Friday, October 12, 2012

Wisler, Alice J. Still Life in Shadows. Chicago: River North Fiction, 7/24/2012. 298 (pp) ISBN-10: 0802406262   ISBN-13: 978- 0802406262  $14.99    AISN: B00836T3AG   $9.99
Fifteen years ago Gideon left his Amish roots and people just outside Carlisle, Pennsylvania, even before his “rumspringa,” to make his way in the “Englischer” world. Gideon settles in the small town of Twin Branches near the mountains in North Carolina. His hands will never again be clean as they bear the permanent oil stains around his fingernails from repairing automobiles.
Since he left home, he has become the “Getaway Savior” for other boys and young men seeking to escape the “ordnung”  - the order, discipline and rules - of the Amish. Gideon, though able to help others achieve a more fulfilling life, carries within himself the hatred and anger that he wears every bit as ritually as the suspenders and straw hat he left behind.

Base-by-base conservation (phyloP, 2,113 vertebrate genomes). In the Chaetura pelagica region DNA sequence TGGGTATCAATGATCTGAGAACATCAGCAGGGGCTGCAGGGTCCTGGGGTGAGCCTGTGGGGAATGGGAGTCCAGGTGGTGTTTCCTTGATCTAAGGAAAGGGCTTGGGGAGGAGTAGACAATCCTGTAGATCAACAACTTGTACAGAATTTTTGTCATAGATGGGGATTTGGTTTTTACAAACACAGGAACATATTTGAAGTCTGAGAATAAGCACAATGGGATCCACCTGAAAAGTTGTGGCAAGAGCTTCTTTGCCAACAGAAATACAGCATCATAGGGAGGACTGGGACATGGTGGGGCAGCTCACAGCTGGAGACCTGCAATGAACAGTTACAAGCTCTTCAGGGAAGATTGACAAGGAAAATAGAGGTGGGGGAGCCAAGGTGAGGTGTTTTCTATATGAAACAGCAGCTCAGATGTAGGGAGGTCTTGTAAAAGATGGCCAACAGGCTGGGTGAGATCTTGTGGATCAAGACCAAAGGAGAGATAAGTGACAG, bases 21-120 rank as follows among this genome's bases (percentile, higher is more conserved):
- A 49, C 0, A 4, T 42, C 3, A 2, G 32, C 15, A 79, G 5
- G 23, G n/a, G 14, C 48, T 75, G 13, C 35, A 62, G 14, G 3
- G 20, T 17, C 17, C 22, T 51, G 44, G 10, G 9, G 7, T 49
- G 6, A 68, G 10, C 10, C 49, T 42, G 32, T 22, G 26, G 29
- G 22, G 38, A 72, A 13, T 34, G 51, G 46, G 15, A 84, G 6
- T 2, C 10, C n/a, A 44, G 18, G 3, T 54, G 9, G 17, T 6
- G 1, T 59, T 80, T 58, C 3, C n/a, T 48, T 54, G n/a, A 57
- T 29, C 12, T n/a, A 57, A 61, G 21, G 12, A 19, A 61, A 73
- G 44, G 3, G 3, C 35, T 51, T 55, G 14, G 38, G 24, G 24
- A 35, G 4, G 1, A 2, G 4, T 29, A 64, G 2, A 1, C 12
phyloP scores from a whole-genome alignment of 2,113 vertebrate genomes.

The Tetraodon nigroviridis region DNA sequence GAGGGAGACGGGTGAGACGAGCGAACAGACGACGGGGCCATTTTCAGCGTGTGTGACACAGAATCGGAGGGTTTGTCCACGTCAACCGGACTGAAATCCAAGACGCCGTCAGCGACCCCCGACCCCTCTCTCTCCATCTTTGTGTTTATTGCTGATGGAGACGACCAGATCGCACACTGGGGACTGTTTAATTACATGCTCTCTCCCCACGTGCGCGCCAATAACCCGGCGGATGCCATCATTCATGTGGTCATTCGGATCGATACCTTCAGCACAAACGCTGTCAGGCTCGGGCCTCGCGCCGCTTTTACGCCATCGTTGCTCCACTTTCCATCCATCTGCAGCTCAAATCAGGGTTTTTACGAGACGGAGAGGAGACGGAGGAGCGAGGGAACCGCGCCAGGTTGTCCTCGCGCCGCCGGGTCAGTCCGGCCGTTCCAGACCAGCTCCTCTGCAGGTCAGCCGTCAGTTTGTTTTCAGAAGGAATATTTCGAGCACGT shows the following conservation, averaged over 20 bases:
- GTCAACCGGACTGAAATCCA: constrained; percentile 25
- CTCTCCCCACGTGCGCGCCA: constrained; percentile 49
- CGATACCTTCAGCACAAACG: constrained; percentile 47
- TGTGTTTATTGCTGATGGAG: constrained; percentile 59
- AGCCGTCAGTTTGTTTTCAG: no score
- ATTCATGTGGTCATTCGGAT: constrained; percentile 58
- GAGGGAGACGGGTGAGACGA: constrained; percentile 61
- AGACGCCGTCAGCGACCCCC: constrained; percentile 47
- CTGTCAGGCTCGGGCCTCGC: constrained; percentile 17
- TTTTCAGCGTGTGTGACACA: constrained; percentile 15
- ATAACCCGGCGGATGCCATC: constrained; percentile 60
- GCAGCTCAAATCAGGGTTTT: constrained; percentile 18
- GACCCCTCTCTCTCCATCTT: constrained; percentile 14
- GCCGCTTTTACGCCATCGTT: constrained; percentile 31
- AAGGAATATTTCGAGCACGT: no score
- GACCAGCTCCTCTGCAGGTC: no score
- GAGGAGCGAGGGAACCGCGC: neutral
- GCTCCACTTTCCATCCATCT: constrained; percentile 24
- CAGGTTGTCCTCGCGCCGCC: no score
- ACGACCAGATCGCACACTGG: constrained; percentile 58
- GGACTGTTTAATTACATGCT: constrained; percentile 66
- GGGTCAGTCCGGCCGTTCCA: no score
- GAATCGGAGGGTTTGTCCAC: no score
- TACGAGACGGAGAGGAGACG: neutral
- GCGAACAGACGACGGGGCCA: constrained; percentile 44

When Kiki, a teen with autism, comes into his automotive shop wanting work repairing bicycles, Gideon struggles to accept her. Even though he goes to the tea shop every day to find himself in the warmth of hot green tea and the warm brown eyes of Kiki’s sister Mari.
It  is not until his younger brother, Moriah, crashes into his home and life, that Gideon comes face to face with himself, with his anger, and with God. Only now does he realize how deeply he needs to forgive - to forgive his father, God, and most especially himself.

All of us strive to one degree or another with the past. In some ways, we all see ourselves as “different” and needing to be something other than what we are in order to belong. Most of us wrangle with the ability to help everyone, except those closest to us.
Alice J. Wisler was born in Osaka, Japan. Her parents were career Presbyterian missionaries. Alice went to Eastern Mennonite University after graduating from the Canadian Academy, an international high school in Kobe, Japan.

With warmth, and even humor, Wisler holds up a mirror where one sees not only the scars, and shortcomings, but the need for God and one another, the need to find a place where one belongs. Without a wasted word or emotion, Wisler captures our humanity.

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